Next generation large scale prototyping

ETAS comprehensively supports Nissan’s model-based development

Model-based design/development (MBD) and Rapid Control Prototyping (RCP) are essential for developing high quality control software with higher efficiency. However, in the case of large scale software – such as engine control – up to now, RCP could only be used for some parts of the development process. Nissan Motor Corporation and ETAS took on the chal­lenge of jointly developing an RCP environment for large scale control software models for series production projects.

Handling increasing scale and complexity

In order to comply with ever-increasing environmental regulations, engine control software has become larger and more complex than ever before. To master this challenge, Nissan started to introduce MBD in the 1990s with the aim of creating an environment in which software can be developed with higher quality and in a shorter period of time. Since 2019, Nissan has been using its third-generation MBD process in about 85 percent of the company’s projects.

Recently, Nissan has redesigned its engine control software, adopting a new architecture called Nissan Engine Management System (N-EMS). But N-EMS still had room for improve­ment, especially when it came to efficiencies across the entire alliance group. This alliance also includes Renault in France, where the software architecture is different.

In addition, the AUTOSAR standard is used comprehensively to further improve development efficiency and significantly reduce development costs. Nissan is currently working with alliance companies such as Renault to define an AUTOSAR-based Alliance Engine Management System (A-EMS), featuring a common global control software architecture and fourth-generation MBD process.

Double V-cycle enables sharing and effective use of models

Nissan has adopted the double V-cycle, a hierarchical development process that combines two MBD V-shaped cycles (Fig. 1). In the first V-cycle, a model of reusable, validated software components (SWCs) is developed. This model is registered in a common database library and is shared in development projects within the company and among alliance companies.

The second V-cycle assembles the control software according to N-EMS and A-EMS rules and processes. The application software (ASW), which greatly affects engine performance, is developed independently by each automaker.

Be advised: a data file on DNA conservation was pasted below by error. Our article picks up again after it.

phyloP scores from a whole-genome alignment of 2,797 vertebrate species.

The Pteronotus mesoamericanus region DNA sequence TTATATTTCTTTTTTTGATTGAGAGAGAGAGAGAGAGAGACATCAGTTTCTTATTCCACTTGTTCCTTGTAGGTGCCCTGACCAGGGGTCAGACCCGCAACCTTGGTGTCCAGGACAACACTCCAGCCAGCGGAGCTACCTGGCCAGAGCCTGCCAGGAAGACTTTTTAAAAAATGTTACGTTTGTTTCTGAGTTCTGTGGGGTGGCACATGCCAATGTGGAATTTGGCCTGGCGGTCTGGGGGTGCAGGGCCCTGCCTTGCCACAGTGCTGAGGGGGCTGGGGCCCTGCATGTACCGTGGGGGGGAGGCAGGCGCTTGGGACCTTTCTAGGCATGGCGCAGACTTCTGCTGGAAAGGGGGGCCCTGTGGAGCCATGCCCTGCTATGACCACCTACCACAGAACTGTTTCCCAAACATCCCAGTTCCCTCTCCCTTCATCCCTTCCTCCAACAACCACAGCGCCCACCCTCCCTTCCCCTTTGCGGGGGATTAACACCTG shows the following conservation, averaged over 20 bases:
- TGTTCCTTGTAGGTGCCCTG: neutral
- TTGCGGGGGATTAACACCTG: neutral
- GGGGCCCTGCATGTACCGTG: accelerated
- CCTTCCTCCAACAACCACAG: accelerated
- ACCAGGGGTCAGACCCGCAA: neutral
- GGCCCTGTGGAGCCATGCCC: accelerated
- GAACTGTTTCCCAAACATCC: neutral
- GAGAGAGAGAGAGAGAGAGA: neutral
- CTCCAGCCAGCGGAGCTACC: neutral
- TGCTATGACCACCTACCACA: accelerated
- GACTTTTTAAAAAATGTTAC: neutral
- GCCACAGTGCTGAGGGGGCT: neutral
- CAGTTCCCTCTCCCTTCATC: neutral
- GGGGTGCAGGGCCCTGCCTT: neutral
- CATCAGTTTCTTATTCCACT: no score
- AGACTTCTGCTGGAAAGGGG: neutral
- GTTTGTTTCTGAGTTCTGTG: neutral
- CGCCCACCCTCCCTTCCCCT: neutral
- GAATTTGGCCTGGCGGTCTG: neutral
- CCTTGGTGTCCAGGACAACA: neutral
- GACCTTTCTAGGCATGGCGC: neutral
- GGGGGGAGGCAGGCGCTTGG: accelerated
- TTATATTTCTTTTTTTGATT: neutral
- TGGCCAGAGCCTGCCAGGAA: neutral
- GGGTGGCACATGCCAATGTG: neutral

The basic software (BSW) and OS which are not part of the immediate project scope are designed or selected by suppliers. The automaker then creates a model of the entire ASW, called a “template“ by combining the parts in the library. The supplier incorporates this template model into the BSW and OS and automatically generates serial production code.

Figure 1: Nissan’s double V-cycle powertrain control development process.

Develop an evaluation process

So far, there was no RCP environment for the complex entire ASW. Hiroshi Kato, senior manager of the EMS Control Techno­logy Development Group, Nissan Motor Corporation, explains, “We decided to establish an evaluation process and toolchain to create an RCP-suitable engine control ASW, developing the fourth generation of MBD in parallel.“ If a bypass for the entire ASW, called “full bypass,“ could be realized, Hardware-in-the-Loop (HiL) tests or actual device evaluation for the entire ASW would be possible, resulting in a dramatic shortening of the evaluation period and reduction of development cost. Also, by seamlessly connecting to the “full Model-in-the-Loop (MiL)” environment for the entire ASW, consistent testing would become possible.

Harmonizing the toolchain, with INCA as an essential component

Nissan‘s previous partial bypass evaluation had problems with the connection of tools from different vendors. A unified toolchain with all tools from one vendor would create efficiencies by providing a consistent usage method for all users during calibration and validation.

“There are two tools in the MBD control development process that are hard to replace. The first is MATLAB®/Simulink® from MathWorks for model development. The other is INCA from ETAS, which has been the standard tool used by the powertrain industry for many years,” says Kato. Using MATLAB®/Simulink® and INCA was also a requirement from Renault.

Keeping INCA was not the only reason for Nissan to choose ETAS as its co-development partner. Nissan also has a high regard for ETAS as a vendor who could fulfill all requirements. According to Kato, “Many vendors only bring proposals that include products they can offer themselves. However, ETAS set objective evaluation criteria that could be disadvantageous to their company, and if one recommendation didn’t work, they would immediately suggest a second solution. So we had high expectations of them as a reliable partner.”